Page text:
The German chancellor stressed the importance of ensuring humanitarian care to Nagorno-Karabakh residents. He was speaking on the phone with Armenian Prime Minister Nikol Pashinyan.
The rights and security of the population of Nagorno-Karabakh, the breakaway Armenian-majority region under Azerbaijan’s control, must be guaranteed, German Chancellor Olaf Scholz has said.
Speaking to Armenian Prime Minister Nikol Pashinyan in a phone call on Friday, Scholz said the “acute humanitarian care for the people on the ground” was the focus of the situation. He added that the people’s security and humanitarian care were “now the responsibility of Azerbaijan.”
What did Scholz say?
Scholz told Pashinyan that humanitarian care should be provided through the Lachin Corridor, which connects the region to Armenia.
Azerbaijan had for months blocked the corridor, ahead of launching a so-called “anti-terrorist operation” in the Nagorno-Karabakh region, earlier this week, reigniting the decades-old conflict. It deescalated one day later, with a cease-fire agreement announced on Wednesday.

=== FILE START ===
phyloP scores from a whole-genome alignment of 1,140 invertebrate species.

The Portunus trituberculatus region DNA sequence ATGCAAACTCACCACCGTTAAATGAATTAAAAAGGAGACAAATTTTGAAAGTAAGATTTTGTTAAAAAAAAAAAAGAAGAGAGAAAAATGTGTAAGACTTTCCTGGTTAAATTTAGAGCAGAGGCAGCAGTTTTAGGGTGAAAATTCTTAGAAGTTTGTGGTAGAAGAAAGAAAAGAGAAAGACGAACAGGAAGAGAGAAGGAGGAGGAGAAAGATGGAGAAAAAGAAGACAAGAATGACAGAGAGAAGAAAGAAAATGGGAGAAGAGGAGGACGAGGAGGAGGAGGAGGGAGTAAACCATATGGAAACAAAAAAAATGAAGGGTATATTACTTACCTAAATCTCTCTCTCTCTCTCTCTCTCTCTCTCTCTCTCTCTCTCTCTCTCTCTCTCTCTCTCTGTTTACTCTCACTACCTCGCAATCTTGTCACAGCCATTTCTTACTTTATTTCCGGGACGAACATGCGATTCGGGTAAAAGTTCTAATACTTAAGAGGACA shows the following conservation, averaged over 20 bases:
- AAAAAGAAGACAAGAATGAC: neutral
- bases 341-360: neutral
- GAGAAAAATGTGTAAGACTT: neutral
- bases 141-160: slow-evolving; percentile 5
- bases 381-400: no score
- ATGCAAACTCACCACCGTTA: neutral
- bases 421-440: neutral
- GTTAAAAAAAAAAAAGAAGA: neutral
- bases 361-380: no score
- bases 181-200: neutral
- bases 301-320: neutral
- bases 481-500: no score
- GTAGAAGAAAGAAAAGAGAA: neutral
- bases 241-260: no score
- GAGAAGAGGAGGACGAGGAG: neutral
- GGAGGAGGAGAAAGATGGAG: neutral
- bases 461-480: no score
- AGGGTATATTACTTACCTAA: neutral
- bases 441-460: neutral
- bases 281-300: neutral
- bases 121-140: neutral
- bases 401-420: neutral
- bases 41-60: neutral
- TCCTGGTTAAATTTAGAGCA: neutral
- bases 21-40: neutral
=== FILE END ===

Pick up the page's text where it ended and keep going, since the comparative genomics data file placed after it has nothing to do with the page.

Scholz stressed he rejected the use of military force, adding that his government was “strongly committed to a negotiated solution and to lasting peace between Armenia and Azerbaijan.”
“For a sustainable resolution to the conflict, the rights and security of the population in Karabakh must be guaranteed,” Scholz’s spokesman Steffen Hebestreit said in a statement. He also stressed the importance of respecting Armenia’s sovereignty.
Aid deliveries after months of shortages
This week’s flareup was followed by talks between Baku and Nagorno-Karabakh’s Armenian separatists, yet they bore little fruit.
Azerbaijan on Friday said it had sent 20 tons of humanitarian cargo to the disputed Nagorno-Karabakh region.
The some 120,000 people who live in Nagorno-Karabakh have faced shortages of medicine and food since Azerbaijan implemented a blockade on the Lachin corridor last year.
Long-contested since a separatist war ended in 1994, the Nagorno-Karabakh region has fueled fighting between neighboring Armenia and Azerbaijan. The region lies within Turkey-backed Azerbaijan but had largely been under the control of Yerevan-backed ethnic Armenian forces since 1994.
A six-week 2020 war brought areas of the region under Azerbaijan’s control and ended with a Russia-brokered peace deal.
Tensions between Azerbaijan and Armenia have nevertheless remained high, with the two regularly exchanging fire across their highly-fortified, closed border.
rmt/kb (AFP, Reuters)